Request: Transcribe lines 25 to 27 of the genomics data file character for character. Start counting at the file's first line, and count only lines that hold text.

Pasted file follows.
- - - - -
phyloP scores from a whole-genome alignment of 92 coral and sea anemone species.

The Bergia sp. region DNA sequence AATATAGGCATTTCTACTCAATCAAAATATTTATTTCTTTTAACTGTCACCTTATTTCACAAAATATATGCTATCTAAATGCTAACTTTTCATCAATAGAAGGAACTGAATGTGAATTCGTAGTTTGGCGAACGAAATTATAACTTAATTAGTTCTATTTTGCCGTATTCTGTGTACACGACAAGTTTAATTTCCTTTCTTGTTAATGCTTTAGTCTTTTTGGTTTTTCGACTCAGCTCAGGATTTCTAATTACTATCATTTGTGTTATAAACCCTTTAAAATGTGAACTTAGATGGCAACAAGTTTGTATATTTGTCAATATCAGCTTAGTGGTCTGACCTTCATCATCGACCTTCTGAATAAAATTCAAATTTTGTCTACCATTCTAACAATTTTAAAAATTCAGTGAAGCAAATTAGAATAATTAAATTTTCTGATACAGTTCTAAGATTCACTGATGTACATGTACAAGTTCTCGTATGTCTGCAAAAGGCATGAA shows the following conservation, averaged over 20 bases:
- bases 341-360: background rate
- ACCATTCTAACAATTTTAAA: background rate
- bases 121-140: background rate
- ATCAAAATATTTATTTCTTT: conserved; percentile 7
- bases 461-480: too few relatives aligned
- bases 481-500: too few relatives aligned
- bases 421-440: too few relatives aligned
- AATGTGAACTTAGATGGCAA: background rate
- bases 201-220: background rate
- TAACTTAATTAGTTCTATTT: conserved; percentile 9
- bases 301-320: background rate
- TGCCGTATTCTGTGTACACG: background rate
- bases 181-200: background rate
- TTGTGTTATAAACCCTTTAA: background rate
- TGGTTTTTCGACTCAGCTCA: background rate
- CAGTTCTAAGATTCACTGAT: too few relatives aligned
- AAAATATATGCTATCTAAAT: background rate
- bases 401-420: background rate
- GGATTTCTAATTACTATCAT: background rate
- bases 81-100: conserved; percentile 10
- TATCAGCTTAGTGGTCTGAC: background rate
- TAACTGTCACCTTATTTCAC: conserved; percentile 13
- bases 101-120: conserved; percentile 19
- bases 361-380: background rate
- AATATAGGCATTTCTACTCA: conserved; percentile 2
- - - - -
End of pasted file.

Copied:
- bases 101-120: conserved; percentile 19
- bases 361-380: background rate
- AATATAGGCATTTCTACTCA: conserved; percentile 2